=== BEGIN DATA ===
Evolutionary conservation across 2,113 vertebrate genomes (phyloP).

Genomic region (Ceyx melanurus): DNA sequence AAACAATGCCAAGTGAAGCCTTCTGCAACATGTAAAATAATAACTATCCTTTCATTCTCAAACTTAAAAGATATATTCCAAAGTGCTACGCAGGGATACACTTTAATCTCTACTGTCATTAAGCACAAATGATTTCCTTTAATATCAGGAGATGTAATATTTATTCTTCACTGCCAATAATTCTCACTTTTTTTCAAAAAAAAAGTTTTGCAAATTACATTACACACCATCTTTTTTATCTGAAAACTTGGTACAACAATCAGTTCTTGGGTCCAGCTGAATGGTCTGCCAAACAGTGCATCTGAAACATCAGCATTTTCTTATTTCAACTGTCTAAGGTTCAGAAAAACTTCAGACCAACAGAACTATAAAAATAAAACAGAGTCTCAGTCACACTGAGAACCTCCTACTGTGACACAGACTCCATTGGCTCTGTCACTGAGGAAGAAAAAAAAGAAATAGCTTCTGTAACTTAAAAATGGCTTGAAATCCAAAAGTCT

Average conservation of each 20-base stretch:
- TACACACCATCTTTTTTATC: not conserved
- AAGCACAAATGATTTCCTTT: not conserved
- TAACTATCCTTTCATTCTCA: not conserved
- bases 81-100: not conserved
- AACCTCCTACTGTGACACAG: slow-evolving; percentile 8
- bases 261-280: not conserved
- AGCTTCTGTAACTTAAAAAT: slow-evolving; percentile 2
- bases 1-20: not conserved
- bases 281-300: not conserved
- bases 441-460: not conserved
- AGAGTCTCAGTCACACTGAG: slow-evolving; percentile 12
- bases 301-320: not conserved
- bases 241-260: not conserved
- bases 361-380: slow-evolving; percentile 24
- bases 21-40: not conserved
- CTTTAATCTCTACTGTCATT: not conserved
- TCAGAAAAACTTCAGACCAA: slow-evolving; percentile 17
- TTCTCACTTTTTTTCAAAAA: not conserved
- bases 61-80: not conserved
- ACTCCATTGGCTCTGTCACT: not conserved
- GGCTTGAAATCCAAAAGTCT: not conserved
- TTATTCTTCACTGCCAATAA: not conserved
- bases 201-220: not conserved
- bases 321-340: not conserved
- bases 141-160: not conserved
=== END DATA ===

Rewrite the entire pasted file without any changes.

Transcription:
Evolutionary conservation across 2,113 vertebrate genomes (phyloP).

Genomic region (Ceyx melanurus): DNA sequence AAACAATGCCAAGTGAAGCCTTCTGCAACATGTAAAATAATAACTATCCTTTCATTCTCAAACTTAAAAGATATATTCCAAAGTGCTACGCAGGGATACACTTTAATCTCTACTGTCATTAAGCACAAATGATTTCCTTTAATATCAGGAGATGTAATATTTATTCTTCACTGCCAATAATTCTCACTTTTTTTCAAAAAAAAAGTTTTGCAAATTACATTACACACCATCTTTTTTATCTGAAAACTTGGTACAACAATCAGTTCTTGGGTCCAGCTGAATGGTCTGCCAAACAGTGCATCTGAAACATCAGCATTTTCTTATTTCAACTGTCTAAGGTTCAGAAAAACTTCAGACCAACAGAACTATAAAAATAAAACAGAGTCTCAGTCACACTGAGAACCTCCTACTGTGACACAGACTCCATTGGCTCTGTCACTGAGGAAGAAAAAAAAGAAATAGCTTCTGTAACTTAAAAATGGCTTGAAATCCAAAAGTCT

Average conservation of each 20-base stretch:
- TACACACCATCTTTTTTATC: not conserved
- AAGCACAAATGATTTCCTTT: not conserved
- TAACTATCCTTTCATTCTCA: not conserved
- bases 81-100: not conserved
- AACCTCCTACTGTGACACAG: slow-evolving; percentile 8
- bases 261-280: not conserved
- AGCTTCTGTAACTTAAAAAT: slow-evolving; percentile 2
- bases 1-20: not conserved
- bases 281-300: not conserved
- bases 441-460: not conserved
- AGAGTCTCAGTCACACTGAG: slow-evolving; percentile 12
- bases 301-320: not conserved
- bases 241-260: not conserved
- bases 361-380: slow-evolving; percentile 24
- bases 21-40: not conserved
- CTTTAATCTCTACTGTCATT: not conserved
- TCAGAAAAACTTCAGACCAA: slow-evolving; percentile 17
- TTCTCACTTTTTTTCAAAAA: not conserved
- bases 61-80: not conserved
- ACTCCATTGGCTCTGTCACT: not conserved
- GGCTTGAAATCCAAAAGTCT: not conserved
- TTATTCTTCACTGCCAATAA: not conserved
- bases 201-220: not conserved
- bases 321-340: not conserved
- bases 141-160: not conserved